have an opportunity to communicate freely even though they
may make mistakes, or do they prefer the study of grammar
and an emphasis on accuracy of speech and writing?
The answers to these questions will provide one type of information
essential for choosing materials that are suitable for your
particular students. For example, if you are a new teacher in
a country where much of your students previous instruction
involved rote memorization of facts, you may not want to begin
your teaching with a textbook that is strongly communicative
or one that has little emphasis on grammar and accuracy. Frequently,
a more communicative textbook will be better received after
you have gained your students trust, and after you have
employed activities such as pair work and role play gradually
2. Know your instructional objectives
Taking the time to clearly define your objectivesor to
understand the list of objectives provided by the institution
in which you teachwill greatly limit the scope of your
search for the right textbooks. To do this, you should ask questions
such as this:
- Given my students language background, proficiency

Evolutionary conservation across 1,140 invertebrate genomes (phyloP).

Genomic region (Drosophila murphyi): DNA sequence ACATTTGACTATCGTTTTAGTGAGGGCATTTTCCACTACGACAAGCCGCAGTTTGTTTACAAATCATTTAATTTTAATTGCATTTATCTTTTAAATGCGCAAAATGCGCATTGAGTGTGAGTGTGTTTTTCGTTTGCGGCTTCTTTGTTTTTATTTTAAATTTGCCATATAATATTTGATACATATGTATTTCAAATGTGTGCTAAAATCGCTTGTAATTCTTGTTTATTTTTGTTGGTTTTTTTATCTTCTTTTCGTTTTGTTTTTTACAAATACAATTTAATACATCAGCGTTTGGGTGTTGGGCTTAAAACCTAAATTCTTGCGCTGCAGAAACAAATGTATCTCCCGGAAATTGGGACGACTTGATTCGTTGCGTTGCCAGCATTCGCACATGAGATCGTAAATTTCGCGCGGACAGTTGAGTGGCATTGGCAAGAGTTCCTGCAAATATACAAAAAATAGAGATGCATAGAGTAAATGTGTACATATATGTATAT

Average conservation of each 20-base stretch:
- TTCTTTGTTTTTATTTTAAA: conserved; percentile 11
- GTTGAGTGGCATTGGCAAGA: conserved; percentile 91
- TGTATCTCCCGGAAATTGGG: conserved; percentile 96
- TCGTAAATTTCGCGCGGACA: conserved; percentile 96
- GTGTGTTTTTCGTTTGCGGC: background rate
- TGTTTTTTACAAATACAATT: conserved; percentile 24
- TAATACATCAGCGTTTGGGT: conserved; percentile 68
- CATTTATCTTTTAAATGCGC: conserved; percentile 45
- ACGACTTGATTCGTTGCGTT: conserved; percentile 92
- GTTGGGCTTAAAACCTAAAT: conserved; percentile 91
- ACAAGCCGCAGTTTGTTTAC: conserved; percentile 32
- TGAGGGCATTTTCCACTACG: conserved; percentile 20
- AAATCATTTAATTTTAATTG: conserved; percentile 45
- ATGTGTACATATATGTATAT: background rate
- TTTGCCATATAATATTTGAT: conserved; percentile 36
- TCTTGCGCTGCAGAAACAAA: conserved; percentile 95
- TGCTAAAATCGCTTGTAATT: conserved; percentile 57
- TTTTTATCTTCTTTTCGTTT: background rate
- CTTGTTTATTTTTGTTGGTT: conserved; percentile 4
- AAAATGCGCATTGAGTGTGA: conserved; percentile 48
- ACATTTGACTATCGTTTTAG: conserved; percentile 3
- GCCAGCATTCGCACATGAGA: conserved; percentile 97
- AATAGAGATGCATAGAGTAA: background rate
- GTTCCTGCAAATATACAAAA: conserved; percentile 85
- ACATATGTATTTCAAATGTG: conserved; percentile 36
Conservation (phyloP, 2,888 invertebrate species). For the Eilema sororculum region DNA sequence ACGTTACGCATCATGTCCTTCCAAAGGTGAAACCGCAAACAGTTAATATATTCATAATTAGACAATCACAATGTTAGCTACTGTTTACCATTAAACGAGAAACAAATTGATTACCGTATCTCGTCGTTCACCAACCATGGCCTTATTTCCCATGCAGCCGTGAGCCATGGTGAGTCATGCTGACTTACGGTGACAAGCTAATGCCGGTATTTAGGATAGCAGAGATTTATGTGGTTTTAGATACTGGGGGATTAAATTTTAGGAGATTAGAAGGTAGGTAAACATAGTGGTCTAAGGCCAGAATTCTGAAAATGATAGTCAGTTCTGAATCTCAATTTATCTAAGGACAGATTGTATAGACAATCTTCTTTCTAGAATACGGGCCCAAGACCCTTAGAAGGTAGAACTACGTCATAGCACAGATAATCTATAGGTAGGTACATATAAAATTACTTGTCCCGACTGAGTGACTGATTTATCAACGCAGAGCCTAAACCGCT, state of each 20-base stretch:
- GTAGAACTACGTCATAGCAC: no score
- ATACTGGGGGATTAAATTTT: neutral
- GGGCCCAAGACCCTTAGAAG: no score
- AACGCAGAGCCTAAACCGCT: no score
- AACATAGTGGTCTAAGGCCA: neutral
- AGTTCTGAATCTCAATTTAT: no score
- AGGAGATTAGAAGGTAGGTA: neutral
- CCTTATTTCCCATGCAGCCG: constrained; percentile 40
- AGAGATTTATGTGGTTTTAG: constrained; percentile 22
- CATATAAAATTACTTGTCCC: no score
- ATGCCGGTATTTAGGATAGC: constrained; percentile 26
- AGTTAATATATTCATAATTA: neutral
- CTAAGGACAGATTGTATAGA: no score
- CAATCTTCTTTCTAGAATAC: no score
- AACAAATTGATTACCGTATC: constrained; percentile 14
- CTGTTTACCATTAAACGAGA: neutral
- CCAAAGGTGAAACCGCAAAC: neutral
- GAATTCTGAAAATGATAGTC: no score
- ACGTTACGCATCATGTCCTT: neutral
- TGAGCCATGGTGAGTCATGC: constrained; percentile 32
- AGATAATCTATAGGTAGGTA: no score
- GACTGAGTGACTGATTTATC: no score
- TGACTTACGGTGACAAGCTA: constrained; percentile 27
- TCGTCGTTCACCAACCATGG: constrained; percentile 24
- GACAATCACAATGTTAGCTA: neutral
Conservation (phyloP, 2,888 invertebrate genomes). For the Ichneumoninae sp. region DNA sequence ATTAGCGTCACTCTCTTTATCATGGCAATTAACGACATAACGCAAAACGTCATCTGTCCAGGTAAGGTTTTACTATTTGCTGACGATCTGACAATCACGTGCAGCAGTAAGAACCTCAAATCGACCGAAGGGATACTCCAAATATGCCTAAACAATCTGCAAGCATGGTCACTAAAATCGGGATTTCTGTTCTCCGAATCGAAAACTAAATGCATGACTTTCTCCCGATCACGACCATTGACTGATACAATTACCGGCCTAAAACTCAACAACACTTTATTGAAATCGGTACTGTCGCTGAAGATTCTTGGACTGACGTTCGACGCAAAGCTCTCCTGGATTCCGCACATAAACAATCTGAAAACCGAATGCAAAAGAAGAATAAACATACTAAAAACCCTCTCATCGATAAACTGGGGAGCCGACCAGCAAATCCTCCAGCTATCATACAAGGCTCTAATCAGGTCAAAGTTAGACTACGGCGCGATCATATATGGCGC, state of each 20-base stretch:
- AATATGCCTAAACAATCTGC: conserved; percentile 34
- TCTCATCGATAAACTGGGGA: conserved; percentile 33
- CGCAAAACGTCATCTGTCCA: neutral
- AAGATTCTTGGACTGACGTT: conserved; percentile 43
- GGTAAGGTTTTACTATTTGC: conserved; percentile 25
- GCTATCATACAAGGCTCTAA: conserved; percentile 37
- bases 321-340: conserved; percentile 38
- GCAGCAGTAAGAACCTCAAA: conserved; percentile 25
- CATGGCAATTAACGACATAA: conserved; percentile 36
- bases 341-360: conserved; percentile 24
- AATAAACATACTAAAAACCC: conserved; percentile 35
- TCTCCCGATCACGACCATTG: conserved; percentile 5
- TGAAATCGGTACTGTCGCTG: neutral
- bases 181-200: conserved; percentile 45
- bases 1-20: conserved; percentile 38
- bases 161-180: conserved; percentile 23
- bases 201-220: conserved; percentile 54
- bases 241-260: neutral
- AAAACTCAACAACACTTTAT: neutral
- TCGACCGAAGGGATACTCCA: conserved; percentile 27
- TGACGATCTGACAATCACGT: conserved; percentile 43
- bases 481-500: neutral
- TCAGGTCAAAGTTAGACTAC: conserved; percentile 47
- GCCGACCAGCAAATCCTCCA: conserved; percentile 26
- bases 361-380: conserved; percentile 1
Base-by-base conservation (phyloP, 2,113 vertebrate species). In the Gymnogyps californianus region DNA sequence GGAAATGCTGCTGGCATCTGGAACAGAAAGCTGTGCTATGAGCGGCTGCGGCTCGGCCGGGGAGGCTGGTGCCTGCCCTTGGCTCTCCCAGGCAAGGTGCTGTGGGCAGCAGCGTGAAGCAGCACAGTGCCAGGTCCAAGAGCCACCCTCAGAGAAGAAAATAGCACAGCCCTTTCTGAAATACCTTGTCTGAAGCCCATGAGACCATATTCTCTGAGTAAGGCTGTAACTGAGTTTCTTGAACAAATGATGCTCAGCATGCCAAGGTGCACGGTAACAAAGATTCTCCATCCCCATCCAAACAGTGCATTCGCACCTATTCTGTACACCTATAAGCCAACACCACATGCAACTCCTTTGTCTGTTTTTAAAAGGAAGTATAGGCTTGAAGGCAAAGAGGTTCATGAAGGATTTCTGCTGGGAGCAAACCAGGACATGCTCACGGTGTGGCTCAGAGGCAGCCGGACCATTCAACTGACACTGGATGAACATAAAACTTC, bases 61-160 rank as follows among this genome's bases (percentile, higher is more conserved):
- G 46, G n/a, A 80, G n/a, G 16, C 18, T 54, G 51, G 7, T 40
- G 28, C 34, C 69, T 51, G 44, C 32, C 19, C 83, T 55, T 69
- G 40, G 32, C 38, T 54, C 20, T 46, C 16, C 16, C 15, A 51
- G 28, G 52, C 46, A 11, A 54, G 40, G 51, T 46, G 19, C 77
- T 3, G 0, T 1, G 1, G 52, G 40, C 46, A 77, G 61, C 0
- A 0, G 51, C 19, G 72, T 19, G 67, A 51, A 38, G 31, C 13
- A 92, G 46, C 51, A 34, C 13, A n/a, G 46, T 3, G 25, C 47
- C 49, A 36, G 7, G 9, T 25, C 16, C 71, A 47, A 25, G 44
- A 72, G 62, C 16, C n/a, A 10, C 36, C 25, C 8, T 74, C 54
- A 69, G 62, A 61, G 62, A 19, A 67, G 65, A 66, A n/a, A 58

level, learning goals, and preferred approaches to learning,
what can I realistically expect them to be able to do as a
result of my English instruction?
Then move from their needs to teaching objectives:
- Make a list of general objectives (e.g., speak outside of
class with native-English speakers) and for each, try to list
two or three specific objectives (e.g., discuss everyday topics
such as foods and clothing).
With a list of objectives in hand, you can narrow your textbook
selection considerably. You do this by matching your objectives
with the proficiency level, content focus, and activity types
of a number of potential choices. You may find, for example,
that your preferred text should have a heavy emphasis on grammar.
Or, you may discover that it should focus entirely on oral communication
skills, including pronunciation, but have little or no emphasis
3. Know your personal teaching preferences
The third step in the selection process is the assessment of
your own teaching style and teaching preferences. To help you
to think about the teaching-learning environment that is most
ideal for you, as well as your expectations of a textbook, you
can begin with questions such as these:
Classroom environment: roles of teacher
What teacher role(s) suit your personality and teaching style?
Do you prefer the role of director (one who carefully guides
students in their learning exercises and activities, usually
having them interact more with you than with each other), the